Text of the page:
October 18, 2017

No News From Doodlebug Island

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Dinner conversation among friends gathered at Wally’s restaurant was running to the usual regarding the inane doings of the Arizona Legislature when someone mentioned retirement, and the conversation shifted to what could be anticipated.

“Ted and I are going to travel to those places where religion isn’t the excuse for killing one another,” said Susie Higgens, a petite first-grade teacher.

“Yeah,” added Ted, “places where citizens know they’re in the twenty-first century and not stalemated in the twelfth. In short, we have no plans to visit Israel, the middle east, or Africa! Maybe we’ll see what the French or our British cousins are up to.”

“Well, Julia and I intend to travel, but our bucket list consists of National Parks, Monuments, and museums in the good ole U.S. of A!” said Morgan Conway, punctuating his remarks and the air around him with puffs of cigar smoke. “We intend to finance the trip by stopping at Indian casinos along the way.”

“Look for us to soon be on welfare. Indians will probably own our car and our house by the time we leave Oklahoma!” Julia’s drollery was an immediate counter point to her husband’s boast.

“Why don’t you give that up and join us in England?” asked Mary. “In fact, why don’t we all go together?” Her gaze took in all seven of us but settled on my wife and me.

“You’d have to count Bill out; he’s married to his newspaper and publishing company,” said my better half, “But I can go. Maybe I’ll meet an unattached royal of one pedigree or another.”

I gave her one of my patented cross-eyed, leering looks. “Normally, I stay pretty close to home just in case someone takes one of my editorials seriously and writes a response, but if my lady-love says she’s going, count me in!”

“Pinky and I plan to stay home for the first year,” said Milo Freeman, soon to retire from Arizona Game and Fish. “Oh, she’ll visit her mother in Albuquerque from time to time, but I’ve got a few stories I want to write and have Bill here publish.”

“Do it soon, Bill,” urged Pinky, so named for her red hair and florid complexion, “Maybe then we can join the travel circuit and have something to talk about besides fish.”

Surprised at this new undertaking, several in the group asked Milo what stories he had in mind?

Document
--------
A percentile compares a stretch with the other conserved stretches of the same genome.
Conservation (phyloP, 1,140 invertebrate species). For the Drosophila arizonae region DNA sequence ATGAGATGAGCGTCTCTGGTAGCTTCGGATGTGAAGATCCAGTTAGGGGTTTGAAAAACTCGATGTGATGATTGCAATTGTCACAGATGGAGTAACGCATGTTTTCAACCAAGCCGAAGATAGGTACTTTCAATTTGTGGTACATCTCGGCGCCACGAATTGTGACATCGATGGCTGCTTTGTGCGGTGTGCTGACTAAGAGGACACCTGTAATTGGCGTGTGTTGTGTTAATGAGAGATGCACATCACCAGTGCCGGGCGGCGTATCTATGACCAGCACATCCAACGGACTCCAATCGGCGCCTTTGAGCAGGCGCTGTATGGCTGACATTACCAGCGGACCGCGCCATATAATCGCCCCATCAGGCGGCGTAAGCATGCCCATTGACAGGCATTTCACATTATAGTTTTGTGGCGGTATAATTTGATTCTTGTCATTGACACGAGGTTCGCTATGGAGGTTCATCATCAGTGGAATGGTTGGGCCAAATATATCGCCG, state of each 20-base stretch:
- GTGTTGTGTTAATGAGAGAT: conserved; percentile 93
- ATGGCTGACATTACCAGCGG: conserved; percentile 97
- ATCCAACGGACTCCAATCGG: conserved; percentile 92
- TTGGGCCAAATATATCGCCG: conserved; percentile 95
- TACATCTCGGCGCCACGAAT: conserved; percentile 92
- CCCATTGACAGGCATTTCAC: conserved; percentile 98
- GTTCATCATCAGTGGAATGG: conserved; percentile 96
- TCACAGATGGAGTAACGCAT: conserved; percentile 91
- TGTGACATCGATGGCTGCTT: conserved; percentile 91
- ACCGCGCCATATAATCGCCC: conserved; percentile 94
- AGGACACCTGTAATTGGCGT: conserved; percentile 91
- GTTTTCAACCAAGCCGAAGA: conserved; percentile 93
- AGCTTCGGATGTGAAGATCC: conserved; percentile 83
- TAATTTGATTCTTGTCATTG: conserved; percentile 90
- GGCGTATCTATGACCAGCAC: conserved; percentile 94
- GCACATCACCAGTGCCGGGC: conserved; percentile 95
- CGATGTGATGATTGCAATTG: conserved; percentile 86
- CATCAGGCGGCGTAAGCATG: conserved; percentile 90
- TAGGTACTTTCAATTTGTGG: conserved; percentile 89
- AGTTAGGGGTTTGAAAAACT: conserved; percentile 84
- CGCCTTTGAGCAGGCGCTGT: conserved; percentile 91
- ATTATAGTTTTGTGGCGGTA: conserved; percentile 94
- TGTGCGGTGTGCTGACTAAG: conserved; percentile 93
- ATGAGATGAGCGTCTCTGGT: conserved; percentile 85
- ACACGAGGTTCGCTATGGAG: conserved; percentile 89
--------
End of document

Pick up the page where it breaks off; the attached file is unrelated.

“Oh, for starters, I want to write what I think will be a humorous interview between a reporter and a famous writer who amuses himself by claiming to have been born a twin, one of whom drowned. “Some think it was my twin; others think it was me.”

“Well, who do you think it was?” asks the reporter. “Oh, I would give whole worlds to know!” the writer says.

“I’m sorry, but that’s been done,” I said. “Mark Twain published that yarn under the title, “An Encounter with an Interviewer.”

Looking a bit surprised, Milo shifted in his chair. “Well, I have another. I’ll write about a young man who volunteers to fight in the civil war, is shocked at the ferocity of the fighting, runs away, but gathers himself and returns to the front.”

“I’m afraid that’s been written, too. Stephen Crane called it, “Red Badge of Courage.”

“How about a famous Spanish bullfighter who returns to the ring to regain his former reputation and is fatally gored?”

“Sorry! Hemingway beat you to it; he called it, “Death In the Afternoon.”

“A baby who survives a flood in the California goldfields and grows up under the name ‘Luck’?”

“Bret Hart! Milo, Is it possible you’re experiencing displaced memories of stories you read long ago?

“I’m beginning to think so, Bill. Did someone write about a bum whose efforts to get arrested and taken to a warm jail are ignored, so he goes into a church to get out of the cold, decides while there to turn his life around but is arrested for vagrancy when he leaves?”

“Guy de Maupassant, to be exact.”

“And someone has already written about a ne’er-do-well who gains success on the strength of a million-dollar note he’s been given and that no one can cash.”

“You’re back to Mark Twain, I’m afraid.”

Milo studied his hands for a moment, sighed heavily, then turned to Pinky. “Well, old girl, it seems that some other fellows have done all my work, so what say we join the group in seeing England!”

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